Lloyd’s List
•    Monday 27 March 2017, 11:43
•    by Michael Faulkner

Companies prepare to undertake Part VII transfers of European business and consider Brexit clauses
UK insurers are preparing to undertake portfolio transfers of European business and are considering the use of “Brexit clauses” in multi-year contracts as they begin to devise plans for the UK’s exit from the European Union (EU).
With Britain’s prime minister Theresa May set to trigger Article 50 and begin the exit process from the EU, lawyers have reported an increase in enquiries from insurers about so-called Part VII transfers of books of European business written in the UK.
Transferring a portfolio to a European subsidiary would allow the insurer to continue to provide cover and pay claims if the UK loses passporting rights, lawyers said. This approach could be more tax-efficient than renewing policies into the European entity.
But with a typical two-year timetable for undertaking a Part VII transfer, lawyers said the application process would need to begin as a matter of urgency. Experts said regulators are putting such transfers under greater scrutiny than ever before.
A portfolio transfer would typically be undertaken alongside the process of creating a new subsidiary in Europe that would write new business after Brexit.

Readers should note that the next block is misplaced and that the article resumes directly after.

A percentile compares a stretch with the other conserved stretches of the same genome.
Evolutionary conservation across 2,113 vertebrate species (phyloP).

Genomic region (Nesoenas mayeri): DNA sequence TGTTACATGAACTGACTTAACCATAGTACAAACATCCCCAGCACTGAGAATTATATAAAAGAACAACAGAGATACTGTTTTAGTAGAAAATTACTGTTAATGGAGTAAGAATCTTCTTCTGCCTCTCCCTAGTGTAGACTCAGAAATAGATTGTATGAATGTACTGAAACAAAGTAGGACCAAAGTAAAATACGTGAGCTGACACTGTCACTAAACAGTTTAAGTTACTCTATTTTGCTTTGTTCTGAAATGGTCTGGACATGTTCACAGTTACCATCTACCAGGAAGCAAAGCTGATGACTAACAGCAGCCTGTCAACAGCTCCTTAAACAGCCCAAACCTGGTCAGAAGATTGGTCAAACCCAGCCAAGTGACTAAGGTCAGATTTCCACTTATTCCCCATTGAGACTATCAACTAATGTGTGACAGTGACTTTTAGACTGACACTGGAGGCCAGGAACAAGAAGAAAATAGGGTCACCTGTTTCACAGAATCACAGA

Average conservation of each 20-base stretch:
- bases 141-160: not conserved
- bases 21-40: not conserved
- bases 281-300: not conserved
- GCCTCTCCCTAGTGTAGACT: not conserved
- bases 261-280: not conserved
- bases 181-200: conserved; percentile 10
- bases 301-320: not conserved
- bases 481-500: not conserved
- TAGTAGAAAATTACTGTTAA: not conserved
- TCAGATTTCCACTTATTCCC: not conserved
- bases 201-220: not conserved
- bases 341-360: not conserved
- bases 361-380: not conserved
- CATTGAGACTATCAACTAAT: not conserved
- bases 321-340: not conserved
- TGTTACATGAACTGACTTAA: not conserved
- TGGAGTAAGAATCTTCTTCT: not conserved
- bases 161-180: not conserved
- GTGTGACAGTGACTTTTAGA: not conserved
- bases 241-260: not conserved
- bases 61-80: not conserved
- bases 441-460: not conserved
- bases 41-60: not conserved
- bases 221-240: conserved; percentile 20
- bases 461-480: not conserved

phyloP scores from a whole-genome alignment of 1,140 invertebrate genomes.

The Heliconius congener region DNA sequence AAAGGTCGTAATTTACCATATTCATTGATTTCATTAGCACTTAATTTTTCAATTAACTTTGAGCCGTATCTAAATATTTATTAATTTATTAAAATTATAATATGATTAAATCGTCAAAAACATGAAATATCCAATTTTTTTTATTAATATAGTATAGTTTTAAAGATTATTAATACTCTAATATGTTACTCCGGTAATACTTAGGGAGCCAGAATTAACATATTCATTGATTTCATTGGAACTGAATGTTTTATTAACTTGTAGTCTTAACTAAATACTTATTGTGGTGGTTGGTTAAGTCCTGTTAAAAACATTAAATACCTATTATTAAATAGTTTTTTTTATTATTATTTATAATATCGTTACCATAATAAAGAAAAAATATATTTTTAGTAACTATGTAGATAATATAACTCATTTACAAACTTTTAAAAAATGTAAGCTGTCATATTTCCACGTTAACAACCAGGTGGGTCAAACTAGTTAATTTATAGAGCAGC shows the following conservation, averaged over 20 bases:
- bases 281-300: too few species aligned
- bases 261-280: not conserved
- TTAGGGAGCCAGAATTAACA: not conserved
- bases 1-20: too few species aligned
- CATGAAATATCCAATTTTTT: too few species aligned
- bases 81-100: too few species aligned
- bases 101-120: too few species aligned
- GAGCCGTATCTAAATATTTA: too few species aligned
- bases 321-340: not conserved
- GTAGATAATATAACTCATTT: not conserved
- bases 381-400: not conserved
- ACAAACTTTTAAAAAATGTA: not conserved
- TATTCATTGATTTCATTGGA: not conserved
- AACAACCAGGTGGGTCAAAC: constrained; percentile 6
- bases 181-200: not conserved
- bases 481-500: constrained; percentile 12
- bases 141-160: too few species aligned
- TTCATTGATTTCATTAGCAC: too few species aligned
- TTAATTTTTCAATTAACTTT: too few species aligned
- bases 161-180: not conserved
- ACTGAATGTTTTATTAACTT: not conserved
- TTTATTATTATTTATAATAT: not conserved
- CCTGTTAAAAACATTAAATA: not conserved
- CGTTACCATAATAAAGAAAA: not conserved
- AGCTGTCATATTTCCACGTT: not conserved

“Insurers would want to put their applications in for a new European carrier as soon as possible and put in place a transfer of European business,” Ivor Edwards, European head of the corporate insurance group at Clyde & Co, told Lloyd’s List sister publication Insurance Day.
“Both of these take time. You can’t wait to see how the negotiations go,” he said.
Edwards said the firm was starting to receive enquiries from UK insurers about Part VII transfers.
Brokers also said “Brexit clauses” were also being considered by some carriers for policies in which cover could extend beyond the UK’s exit.
“These clauses are being thought about,” Nicolas Aubert, head of GB for Willis Towers Watson, told Insurance Day.
Policies written before Brexit that provide cover beyond that date could present problems for insurers.
In many EU states, providing cover for a risk situated in that state is a regulated activity, which UK insurers would not be authorised to perform after a hard Brexit.
In the absence of transitional arrangements, UK insurers would have to cancel non-exempted cover with effect from the date of Brexit and return the premium covering the period after cancellation.
Lawyers said the form a Brexit clause would take would vary from class to class. “Insurers would have to consider both the events that trigger the clause and the consequences of triggering the clause,” Richard Spiller, partner at Holman Fenwick Willan, said.
For example, a Brexit clause could provide for cover to cease immediately on Brexit and for the calculation of the premium refund, or it could give the insurer the right to transfer the policy to an EU subsidiary or insurance partner.
Earlier this month, AIG became the first major insurer to unveil its plans to deal with the UK’s exit from the EU. The global insurance giant is to set up a subsidiary company in Luxembourg to write business in the European Economic Area (EEA) and Switzerland from 2019.
At present, AIG writes business in Europe from a single insurance company based in the UK, AIG Europe Ltd, which has branches across the EEA and Switzerland.
Lloyd’s is planning to announce its decision on an EU subsidiary by the end of this month.
This article is also published in Insurance Day, a Lloyd’s List sister publication.